A global spotlight in Panama Papers

The release of documents from a Panama law firm, revealing hidden wealth of the world’s elite, reflects a global increase in demands for transparency in government and business.

People demonstrate against Iceland's Prime Minister Sigmundur Gunnlaugsson in Reykjavik on April 4 after a leak of documents by so-called Panama Papers stoked anger over his wife owning a tax haven-based company with large claims on the country's collapsed banks.

A group of students in Indonesia recently asked American diplomat James Carouso what they could do to end bribery and other corruption. “Don’t pay,” he said, challenging them to stand by their conscience. But then he added this appeal to use new and powerful tools for transparency: “Take a picture of someone who asks for a bribe and put it on the Internet.”

The idea of using the web to expose a shady financial deal is hardly new, but the world saw a deluge of it this week with the release of the so-called Panama Papers. Someone at the Panama law firm Mossack Fonseca leaked 11.5 million records to the media that show how leading figures around the world, from prime ministers to celebrities, have been able to shuffle their wealth through offshore tax havens.

Not all the transactions were illegal. But the extreme efforts made to maintain secrecy, through shell companies and other means, have raised sharp eyebrows in dozens of countries. And the disclosures have created what may be the first popular global demand for more transparency in the world financial system.

The leaked files first went to a German newspaper that then turned them over to the International Consortium of Investigative Journalists. That group of more than 60 media outlets is steadily revealing malfeasance, such as the laundering of illicit wealth and illegal tax evasion. A few world leaders, such as those in Russia, Ukraine, and Iceland, are now under tough scrutiny.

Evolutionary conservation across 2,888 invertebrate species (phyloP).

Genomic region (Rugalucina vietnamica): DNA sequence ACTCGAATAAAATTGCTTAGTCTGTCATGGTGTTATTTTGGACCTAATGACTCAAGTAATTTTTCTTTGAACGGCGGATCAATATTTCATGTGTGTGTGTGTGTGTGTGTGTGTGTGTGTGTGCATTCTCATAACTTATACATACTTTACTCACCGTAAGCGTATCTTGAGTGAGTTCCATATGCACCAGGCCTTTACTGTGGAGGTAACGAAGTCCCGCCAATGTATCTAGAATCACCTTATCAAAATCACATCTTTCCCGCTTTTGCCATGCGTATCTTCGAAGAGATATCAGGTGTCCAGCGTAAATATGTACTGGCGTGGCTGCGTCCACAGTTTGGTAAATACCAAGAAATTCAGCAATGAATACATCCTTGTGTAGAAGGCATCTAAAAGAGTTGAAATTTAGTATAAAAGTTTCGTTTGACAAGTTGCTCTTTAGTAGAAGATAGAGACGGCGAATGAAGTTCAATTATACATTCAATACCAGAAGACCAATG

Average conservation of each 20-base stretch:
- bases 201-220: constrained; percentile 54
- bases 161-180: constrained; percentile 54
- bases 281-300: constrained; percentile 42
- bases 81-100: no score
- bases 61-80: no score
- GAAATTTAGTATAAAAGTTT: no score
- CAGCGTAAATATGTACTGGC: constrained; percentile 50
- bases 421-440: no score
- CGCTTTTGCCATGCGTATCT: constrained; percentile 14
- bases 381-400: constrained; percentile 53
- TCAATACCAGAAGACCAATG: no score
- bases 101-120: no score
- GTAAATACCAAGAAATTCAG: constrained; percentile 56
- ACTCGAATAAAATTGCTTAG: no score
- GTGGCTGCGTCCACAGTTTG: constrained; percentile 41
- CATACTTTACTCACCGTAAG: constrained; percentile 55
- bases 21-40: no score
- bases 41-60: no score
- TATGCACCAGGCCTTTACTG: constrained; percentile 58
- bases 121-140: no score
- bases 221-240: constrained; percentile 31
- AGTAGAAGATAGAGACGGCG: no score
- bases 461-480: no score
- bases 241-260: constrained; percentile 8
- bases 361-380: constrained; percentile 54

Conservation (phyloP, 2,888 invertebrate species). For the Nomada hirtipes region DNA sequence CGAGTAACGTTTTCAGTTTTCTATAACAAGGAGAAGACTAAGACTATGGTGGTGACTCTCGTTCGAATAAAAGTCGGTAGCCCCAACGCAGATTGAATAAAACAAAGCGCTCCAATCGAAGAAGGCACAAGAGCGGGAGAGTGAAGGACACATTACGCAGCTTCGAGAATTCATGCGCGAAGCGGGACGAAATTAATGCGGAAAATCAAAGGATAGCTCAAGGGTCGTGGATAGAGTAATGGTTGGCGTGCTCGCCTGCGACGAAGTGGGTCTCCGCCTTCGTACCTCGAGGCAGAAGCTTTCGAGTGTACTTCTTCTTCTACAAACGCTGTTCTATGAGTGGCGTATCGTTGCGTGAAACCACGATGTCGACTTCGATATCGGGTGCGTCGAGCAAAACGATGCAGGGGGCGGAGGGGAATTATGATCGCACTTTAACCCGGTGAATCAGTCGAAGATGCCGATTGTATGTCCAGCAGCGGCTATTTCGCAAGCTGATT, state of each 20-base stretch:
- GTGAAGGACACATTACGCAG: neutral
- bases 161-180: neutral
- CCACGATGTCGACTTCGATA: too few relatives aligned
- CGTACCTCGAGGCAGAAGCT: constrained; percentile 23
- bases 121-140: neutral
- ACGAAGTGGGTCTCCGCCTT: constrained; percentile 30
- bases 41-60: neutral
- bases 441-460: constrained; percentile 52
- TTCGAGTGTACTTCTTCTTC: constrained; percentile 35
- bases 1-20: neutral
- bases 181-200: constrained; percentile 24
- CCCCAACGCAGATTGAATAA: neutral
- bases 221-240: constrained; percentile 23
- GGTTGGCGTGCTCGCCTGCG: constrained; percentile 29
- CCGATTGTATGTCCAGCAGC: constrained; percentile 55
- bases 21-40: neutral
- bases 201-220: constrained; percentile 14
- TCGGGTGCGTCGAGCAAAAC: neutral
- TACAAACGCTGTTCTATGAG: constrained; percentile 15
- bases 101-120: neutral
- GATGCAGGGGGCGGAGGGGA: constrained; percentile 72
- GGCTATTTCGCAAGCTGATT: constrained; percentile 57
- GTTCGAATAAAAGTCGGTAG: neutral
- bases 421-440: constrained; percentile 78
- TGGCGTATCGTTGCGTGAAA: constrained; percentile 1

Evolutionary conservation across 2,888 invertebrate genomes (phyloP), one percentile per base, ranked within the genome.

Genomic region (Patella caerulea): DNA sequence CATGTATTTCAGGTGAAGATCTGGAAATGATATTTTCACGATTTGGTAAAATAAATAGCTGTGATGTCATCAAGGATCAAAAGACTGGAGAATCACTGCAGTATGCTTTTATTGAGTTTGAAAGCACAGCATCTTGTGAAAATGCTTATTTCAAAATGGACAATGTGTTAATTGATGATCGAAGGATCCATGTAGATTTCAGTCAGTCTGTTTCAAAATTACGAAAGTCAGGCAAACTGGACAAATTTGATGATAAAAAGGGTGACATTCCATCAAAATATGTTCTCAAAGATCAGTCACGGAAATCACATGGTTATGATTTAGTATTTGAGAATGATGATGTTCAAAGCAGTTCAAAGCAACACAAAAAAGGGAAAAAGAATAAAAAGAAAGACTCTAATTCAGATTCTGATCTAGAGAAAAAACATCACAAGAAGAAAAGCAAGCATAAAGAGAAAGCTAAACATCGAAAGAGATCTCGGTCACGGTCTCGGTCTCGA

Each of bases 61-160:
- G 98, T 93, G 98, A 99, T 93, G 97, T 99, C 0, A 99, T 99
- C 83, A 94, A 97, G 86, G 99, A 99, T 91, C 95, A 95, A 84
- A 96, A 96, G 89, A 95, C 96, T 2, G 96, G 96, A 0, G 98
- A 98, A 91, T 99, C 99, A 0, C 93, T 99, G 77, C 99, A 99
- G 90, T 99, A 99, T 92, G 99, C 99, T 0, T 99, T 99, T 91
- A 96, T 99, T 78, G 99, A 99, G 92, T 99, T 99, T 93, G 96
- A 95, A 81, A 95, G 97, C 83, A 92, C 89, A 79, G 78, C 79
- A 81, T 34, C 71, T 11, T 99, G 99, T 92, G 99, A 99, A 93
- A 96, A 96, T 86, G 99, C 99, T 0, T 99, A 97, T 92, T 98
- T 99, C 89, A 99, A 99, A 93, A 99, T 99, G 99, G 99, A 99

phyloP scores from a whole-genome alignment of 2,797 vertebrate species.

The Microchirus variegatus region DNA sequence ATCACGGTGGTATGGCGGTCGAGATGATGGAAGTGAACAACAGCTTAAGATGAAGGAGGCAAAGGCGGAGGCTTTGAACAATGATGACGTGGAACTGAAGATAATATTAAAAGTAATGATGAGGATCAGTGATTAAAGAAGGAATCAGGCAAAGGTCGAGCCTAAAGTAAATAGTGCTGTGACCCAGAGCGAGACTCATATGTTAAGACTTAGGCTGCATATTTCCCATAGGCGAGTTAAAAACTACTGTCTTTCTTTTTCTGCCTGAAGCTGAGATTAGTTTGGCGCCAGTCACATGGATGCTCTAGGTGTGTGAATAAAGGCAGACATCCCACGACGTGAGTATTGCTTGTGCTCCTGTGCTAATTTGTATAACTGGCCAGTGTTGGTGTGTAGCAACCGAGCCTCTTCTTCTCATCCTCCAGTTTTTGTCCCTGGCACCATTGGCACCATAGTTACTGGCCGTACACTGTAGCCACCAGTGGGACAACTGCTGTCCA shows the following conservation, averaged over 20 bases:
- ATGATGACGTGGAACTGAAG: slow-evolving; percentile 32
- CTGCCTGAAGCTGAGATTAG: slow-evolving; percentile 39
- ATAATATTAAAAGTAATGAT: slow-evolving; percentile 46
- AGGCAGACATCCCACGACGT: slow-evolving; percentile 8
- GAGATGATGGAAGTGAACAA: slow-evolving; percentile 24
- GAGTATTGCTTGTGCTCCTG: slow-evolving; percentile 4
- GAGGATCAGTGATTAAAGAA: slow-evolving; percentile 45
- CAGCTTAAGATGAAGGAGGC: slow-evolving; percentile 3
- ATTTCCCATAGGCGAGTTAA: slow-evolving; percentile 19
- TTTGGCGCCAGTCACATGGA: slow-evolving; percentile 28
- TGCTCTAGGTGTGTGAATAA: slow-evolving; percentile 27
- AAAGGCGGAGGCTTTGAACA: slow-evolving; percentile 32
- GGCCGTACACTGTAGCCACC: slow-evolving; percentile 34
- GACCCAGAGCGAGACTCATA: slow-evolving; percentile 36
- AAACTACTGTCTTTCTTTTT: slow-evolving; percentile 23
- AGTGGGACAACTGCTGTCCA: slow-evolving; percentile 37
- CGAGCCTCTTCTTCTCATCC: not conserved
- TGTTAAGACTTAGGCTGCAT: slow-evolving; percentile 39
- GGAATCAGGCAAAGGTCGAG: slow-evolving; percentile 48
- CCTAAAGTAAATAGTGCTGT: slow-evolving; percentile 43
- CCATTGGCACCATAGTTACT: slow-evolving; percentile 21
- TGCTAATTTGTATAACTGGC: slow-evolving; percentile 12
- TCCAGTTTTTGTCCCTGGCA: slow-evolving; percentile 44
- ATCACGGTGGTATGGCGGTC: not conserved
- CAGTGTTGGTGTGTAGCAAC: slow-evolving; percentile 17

The mass exposure of highly secretive arrangements across borders provides new impetus to an anti-corruption summit to be held in Britain next month. The summit is just part of a steady drumbeat against graft, fraud, and other forms of dishonesty in government and business. Last year, says José Ugaz, chairman of the Berlin-based group Transparency International, “People across the globe sent a strong signal to those in power: It is time to tackle grand corruption.”

Public protests against corruption now drive politics in many countries, such as Brazil. The Internet helps link people seeking honest and open governance on a scale never before seen in history. Exposing wrongdoing, however, is just the start. Global events like the Panama Papers must also lead to public action to ensure ethical behavior as a cultural norm. Simply refusing to pay a bribe is one step. The bigger one is building transparency into financial and government transactions, shedding light on dark deals.




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